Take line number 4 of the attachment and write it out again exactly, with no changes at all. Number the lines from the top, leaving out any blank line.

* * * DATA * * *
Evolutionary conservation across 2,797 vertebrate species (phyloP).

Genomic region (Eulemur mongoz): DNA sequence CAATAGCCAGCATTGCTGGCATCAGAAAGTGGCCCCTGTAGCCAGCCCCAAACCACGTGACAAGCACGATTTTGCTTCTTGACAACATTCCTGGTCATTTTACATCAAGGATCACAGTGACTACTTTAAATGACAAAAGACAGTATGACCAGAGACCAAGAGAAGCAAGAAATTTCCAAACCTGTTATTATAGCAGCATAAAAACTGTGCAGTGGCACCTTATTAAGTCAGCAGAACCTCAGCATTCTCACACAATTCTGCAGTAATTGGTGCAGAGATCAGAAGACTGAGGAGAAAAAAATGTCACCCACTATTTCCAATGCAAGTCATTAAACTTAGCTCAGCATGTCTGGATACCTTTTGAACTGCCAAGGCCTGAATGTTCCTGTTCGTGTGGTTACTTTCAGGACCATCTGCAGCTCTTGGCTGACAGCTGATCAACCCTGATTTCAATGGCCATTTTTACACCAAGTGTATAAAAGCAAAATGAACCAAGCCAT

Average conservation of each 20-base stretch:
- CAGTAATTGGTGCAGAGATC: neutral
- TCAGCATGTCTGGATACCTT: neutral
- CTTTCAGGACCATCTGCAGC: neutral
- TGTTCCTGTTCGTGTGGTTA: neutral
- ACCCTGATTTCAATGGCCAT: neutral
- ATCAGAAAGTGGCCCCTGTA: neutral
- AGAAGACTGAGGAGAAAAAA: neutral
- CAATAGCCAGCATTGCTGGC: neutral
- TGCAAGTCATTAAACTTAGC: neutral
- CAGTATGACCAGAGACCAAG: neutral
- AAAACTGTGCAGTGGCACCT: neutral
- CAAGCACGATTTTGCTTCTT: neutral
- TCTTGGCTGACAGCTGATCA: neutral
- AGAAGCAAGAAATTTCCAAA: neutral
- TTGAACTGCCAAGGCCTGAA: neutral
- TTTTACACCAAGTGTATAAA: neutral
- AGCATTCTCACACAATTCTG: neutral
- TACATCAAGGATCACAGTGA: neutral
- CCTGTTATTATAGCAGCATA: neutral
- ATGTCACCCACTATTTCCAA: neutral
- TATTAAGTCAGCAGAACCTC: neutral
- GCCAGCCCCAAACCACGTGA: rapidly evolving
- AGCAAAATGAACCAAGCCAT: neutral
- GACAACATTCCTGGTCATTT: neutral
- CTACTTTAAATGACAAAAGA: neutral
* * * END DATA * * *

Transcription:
- CAGTAATTGGTGCAGAGATC: neutral